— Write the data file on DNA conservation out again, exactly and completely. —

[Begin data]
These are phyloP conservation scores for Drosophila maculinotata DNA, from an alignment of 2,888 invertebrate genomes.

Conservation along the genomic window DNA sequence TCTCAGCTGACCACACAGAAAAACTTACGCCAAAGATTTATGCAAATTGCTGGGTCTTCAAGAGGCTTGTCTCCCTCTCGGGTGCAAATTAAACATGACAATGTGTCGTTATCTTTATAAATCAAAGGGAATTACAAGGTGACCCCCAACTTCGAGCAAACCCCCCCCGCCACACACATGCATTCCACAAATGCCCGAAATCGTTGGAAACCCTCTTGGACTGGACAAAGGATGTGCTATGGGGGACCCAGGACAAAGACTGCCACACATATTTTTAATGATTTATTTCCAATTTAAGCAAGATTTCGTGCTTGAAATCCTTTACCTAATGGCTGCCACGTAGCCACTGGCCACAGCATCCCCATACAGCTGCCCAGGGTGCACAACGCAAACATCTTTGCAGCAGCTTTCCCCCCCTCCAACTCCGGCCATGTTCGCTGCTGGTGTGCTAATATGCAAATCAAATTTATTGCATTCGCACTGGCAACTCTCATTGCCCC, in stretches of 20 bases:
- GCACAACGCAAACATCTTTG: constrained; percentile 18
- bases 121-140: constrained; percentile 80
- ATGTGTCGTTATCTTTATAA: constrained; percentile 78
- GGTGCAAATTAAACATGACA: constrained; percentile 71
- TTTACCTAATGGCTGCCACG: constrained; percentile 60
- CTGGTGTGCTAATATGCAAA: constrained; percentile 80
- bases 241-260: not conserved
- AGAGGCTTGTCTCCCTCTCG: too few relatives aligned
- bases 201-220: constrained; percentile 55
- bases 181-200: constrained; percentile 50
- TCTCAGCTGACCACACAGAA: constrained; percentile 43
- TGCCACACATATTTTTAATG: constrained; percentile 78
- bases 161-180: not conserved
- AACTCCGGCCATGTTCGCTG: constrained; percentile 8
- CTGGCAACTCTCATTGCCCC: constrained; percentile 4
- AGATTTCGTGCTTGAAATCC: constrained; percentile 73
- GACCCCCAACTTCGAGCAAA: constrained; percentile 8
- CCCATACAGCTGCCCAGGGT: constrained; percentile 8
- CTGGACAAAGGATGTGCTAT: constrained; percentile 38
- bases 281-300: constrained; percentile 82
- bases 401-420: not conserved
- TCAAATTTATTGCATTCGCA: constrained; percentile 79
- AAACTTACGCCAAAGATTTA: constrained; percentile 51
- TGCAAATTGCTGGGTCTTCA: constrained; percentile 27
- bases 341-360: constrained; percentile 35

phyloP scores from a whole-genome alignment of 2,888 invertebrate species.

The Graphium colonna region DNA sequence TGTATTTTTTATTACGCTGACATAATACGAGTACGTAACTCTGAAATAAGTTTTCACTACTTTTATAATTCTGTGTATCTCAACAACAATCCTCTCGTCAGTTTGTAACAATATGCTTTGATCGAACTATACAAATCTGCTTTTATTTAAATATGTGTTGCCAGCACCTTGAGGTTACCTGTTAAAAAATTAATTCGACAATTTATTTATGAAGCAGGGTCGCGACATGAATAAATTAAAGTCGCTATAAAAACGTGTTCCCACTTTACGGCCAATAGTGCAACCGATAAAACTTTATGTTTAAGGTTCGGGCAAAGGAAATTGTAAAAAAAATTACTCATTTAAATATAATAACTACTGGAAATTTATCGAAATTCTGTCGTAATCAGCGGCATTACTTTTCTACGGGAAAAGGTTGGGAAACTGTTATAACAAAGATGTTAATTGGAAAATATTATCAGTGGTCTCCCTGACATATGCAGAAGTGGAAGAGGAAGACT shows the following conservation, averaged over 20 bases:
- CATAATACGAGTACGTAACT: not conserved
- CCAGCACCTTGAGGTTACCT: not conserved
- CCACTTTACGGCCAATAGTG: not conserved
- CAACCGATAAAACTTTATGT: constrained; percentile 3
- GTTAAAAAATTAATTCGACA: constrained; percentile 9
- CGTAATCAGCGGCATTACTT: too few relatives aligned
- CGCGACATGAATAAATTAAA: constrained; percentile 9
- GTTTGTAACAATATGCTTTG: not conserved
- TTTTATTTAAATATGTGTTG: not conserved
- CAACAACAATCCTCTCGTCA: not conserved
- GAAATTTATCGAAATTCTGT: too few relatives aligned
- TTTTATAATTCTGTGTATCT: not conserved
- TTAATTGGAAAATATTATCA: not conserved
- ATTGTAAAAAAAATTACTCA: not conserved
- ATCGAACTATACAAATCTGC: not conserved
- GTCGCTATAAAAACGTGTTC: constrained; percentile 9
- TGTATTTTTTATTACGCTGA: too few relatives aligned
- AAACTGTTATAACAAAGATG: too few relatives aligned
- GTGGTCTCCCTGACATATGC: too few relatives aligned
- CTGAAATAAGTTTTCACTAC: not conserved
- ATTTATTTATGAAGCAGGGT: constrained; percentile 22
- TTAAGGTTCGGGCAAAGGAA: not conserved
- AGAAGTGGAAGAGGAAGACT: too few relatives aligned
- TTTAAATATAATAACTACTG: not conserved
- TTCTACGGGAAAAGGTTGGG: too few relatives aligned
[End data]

These are phyloP conservation scores for Drosophila maculinotata DNA, from an alignment of 2,888 invertebrate genomes.

Conservation along the genomic window DNA sequence TCTCAGCTGACCACACAGAAAAACTTACGCCAAAGATTTATGCAAATTGCTGGGTCTTCAAGAGGCTTGTCTCCCTCTCGGGTGCAAATTAAACATGACAATGTGTCGTTATCTTTATAAATCAAAGGGAATTACAAGGTGACCCCCAACTTCGAGCAAACCCCCCCCGCCACACACATGCATTCCACAAATGCCCGAAATCGTTGGAAACCCTCTTGGACTGGACAAAGGATGTGCTATGGGGGACCCAGGACAAAGACTGCCACACATATTTTTAATGATTTATTTCCAATTTAAGCAAGATTTCGTGCTTGAAATCCTTTACCTAATGGCTGCCACGTAGCCACTGGCCACAGCATCCCCATACAGCTGCCCAGGGTGCACAACGCAAACATCTTTGCAGCAGCTTTCCCCCCCTCCAACTCCGGCCATGTTCGCTGCTGGTGTGCTAATATGCAAATCAAATTTATTGCATTCGCACTGGCAACTCTCATTGCCCC, in stretches of 20 bases:
- GCACAACGCAAACATCTTTG: constrained; percentile 18
- bases 121-140: constrained; percentile 80
- ATGTGTCGTTATCTTTATAA: constrained; percentile 78
- GGTGCAAATTAAACATGACA: constrained; percentile 71
- TTTACCTAATGGCTGCCACG: constrained; percentile 60
- CTGGTGTGCTAATATGCAAA: constrained; percentile 80
- bases 241-260: not conserved
- AGAGGCTTGTCTCCCTCTCG: too few relatives aligned
- bases 201-220: constrained; percentile 55
- bases 181-200: constrained; percentile 50
- TCTCAGCTGACCACACAGAA: constrained; percentile 43
- TGCCACACATATTTTTAATG: constrained; percentile 78
- bases 161-180: not conserved
- AACTCCGGCCATGTTCGCTG: constrained; percentile 8
- CTGGCAACTCTCATTGCCCC: constrained; percentile 4
- AGATTTCGTGCTTGAAATCC: constrained; percentile 73
- GACCCCCAACTTCGAGCAAA: constrained; percentile 8
- CCCATACAGCTGCCCAGGGT: constrained; percentile 8
- CTGGACAAAGGATGTGCTAT: constrained; percentile 38
- bases 281-300: constrained; percentile 82
- bases 401-420: not conserved
- TCAAATTTATTGCATTCGCA: constrained; percentile 79
- AAACTTACGCCAAAGATTTA: constrained; percentile 51
- TGCAAATTGCTGGGTCTTCA: constrained; percentile 27
- bases 341-360: constrained; percentile 35

phyloP scores from a whole-genome alignment of 2,888 invertebrate species.

The Graphium colonna region DNA sequence TGTATTTTTTATTACGCTGACATAATACGAGTACGTAACTCTGAAATAAGTTTTCACTACTTTTATAATTCTGTGTATCTCAACAACAATCCTCTCGTCAGTTTGTAACAATATGCTTTGATCGAACTATACAAATCTGCTTTTATTTAAATATGTGTTGCCAGCACCTTGAGGTTACCTGTTAAAAAATTAATTCGACAATTTATTTATGAAGCAGGGTCGCGACATGAATAAATTAAAGTCGCTATAAAAACGTGTTCCCACTTTACGGCCAATAGTGCAACCGATAAAACTTTATGTTTAAGGTTCGGGCAAAGGAAATTGTAAAAAAAATTACTCATTTAAATATAATAACTACTGGAAATTTATCGAAATTCTGTCGTAATCAGCGGCATTACTTTTCTACGGGAAAAGGTTGGGAAACTGTTATAACAAAGATGTTAATTGGAAAATATTATCAGTGGTCTCCCTGACATATGCAGAAGTGGAAGAGGAAGACT shows the following conservation, averaged over 20 bases:
- CATAATACGAGTACGTAACT: not conserved
- CCAGCACCTTGAGGTTACCT: not conserved
- CCACTTTACGGCCAATAGTG: not conserved
- CAACCGATAAAACTTTATGT: constrained; percentile 3
- GTTAAAAAATTAATTCGACA: constrained; percentile 9
- CGTAATCAGCGGCATTACTT: too few relatives aligned
- CGCGACATGAATAAATTAAA: constrained; percentile 9
- GTTTGTAACAATATGCTTTG: not conserved
- TTTTATTTAAATATGTGTTG: not conserved
- CAACAACAATCCTCTCGTCA: not conserved
- GAAATTTATCGAAATTCTGT: too few relatives aligned
- TTTTATAATTCTGTGTATCT: not conserved
- TTAATTGGAAAATATTATCA: not conserved
- ATTGTAAAAAAAATTACTCA: not conserved
- ATCGAACTATACAAATCTGC: not conserved
- GTCGCTATAAAAACGTGTTC: constrained; percentile 9
- TGTATTTTTTATTACGCTGA: too few relatives aligned
- AAACTGTTATAACAAAGATG: too few relatives aligned
- GTGGTCTCCCTGACATATGC: too few relatives aligned
- CTGAAATAAGTTTTCACTAC: not conserved
- ATTTATTTATGAAGCAGGGT: constrained; percentile 22
- TTAAGGTTCGGGCAAAGGAA: not conserved
- AGAAGTGGAAGAGGAAGACT: too few relatives aligned
- TTTAAATATAATAACTACTG: not conserved
- TTCTACGGGAAAAGGTTGGG: too few relatives aligned